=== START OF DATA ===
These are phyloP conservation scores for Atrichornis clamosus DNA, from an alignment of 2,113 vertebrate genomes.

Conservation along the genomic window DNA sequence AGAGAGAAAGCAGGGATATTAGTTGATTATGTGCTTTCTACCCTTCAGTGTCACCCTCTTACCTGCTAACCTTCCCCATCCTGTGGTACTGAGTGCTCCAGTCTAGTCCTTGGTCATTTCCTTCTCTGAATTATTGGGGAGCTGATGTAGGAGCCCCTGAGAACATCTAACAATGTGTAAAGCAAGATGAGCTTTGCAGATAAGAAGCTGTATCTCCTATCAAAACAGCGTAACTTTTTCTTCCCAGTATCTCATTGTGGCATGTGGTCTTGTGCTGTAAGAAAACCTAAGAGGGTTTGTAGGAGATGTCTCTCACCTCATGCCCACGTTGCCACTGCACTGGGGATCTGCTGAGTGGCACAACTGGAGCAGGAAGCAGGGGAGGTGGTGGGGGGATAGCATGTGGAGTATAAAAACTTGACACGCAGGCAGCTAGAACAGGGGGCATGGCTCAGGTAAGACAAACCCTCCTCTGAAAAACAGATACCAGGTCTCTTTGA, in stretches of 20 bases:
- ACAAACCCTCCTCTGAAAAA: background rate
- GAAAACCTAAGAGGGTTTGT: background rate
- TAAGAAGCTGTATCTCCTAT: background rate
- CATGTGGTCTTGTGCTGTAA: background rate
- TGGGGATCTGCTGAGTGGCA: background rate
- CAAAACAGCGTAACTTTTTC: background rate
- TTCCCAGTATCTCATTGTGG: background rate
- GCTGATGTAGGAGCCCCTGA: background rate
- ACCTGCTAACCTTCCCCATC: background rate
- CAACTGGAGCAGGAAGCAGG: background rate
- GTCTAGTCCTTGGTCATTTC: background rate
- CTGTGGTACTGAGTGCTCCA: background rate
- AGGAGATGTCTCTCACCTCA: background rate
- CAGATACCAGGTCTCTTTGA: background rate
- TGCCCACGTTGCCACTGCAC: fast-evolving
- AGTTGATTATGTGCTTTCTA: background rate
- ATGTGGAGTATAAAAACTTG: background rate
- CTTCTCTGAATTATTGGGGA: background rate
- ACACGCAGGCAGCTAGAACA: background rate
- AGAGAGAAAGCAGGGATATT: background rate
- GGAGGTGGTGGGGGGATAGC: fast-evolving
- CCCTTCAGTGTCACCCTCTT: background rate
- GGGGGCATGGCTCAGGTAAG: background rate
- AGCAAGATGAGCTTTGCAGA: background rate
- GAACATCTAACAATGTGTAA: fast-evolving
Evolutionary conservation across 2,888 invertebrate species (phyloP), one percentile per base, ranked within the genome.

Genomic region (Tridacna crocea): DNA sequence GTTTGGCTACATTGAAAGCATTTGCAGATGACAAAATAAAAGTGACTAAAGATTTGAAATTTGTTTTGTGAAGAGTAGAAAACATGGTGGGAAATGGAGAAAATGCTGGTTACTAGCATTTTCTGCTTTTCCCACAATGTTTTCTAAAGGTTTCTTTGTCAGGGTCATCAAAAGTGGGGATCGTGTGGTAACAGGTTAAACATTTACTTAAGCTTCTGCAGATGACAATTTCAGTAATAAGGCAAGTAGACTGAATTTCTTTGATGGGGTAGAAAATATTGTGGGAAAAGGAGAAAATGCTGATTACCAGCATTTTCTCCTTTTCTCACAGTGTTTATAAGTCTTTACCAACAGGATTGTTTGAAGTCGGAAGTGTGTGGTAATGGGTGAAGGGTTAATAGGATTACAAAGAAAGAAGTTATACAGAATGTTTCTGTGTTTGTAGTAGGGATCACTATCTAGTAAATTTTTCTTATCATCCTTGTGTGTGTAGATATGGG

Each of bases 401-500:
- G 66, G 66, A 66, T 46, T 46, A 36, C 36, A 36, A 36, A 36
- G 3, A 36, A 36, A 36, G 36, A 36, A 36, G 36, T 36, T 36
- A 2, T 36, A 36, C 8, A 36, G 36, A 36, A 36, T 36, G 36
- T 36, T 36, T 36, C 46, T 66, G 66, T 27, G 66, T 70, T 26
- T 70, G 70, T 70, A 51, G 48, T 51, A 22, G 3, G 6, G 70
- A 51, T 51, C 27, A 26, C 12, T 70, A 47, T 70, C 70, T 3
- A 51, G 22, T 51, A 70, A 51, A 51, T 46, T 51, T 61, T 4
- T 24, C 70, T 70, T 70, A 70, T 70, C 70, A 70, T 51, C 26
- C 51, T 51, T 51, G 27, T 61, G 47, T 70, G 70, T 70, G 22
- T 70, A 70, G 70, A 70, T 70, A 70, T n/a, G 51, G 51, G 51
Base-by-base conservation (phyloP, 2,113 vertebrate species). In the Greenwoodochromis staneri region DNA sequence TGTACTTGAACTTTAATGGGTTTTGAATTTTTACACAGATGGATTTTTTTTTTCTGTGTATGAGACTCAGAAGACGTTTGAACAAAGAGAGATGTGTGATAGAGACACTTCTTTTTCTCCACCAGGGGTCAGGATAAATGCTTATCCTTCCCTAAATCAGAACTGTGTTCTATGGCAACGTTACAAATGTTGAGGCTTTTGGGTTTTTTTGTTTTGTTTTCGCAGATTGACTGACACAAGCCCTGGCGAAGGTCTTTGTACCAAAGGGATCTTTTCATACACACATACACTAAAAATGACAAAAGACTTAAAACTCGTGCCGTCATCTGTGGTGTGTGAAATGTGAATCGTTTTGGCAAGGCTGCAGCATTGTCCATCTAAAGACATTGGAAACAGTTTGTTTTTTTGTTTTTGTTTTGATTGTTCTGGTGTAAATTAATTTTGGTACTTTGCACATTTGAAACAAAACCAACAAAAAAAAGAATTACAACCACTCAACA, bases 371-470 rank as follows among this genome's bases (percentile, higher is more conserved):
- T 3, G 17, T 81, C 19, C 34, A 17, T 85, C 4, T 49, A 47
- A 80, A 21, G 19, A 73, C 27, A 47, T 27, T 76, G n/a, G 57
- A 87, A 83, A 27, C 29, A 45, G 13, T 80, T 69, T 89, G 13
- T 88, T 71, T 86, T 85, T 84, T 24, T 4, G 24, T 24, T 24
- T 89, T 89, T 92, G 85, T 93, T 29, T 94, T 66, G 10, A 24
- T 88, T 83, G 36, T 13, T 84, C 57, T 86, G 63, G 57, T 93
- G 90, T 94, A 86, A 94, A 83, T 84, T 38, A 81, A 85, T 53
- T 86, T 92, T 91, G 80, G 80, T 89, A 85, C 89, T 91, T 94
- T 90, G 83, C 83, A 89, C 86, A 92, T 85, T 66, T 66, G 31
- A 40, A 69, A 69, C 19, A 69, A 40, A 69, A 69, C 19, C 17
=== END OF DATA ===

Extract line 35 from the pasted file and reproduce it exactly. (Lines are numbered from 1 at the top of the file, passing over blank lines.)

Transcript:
- T 70, G 70, T 70, A 51, G 48, T 51, A 22, G 3, G 6, G 70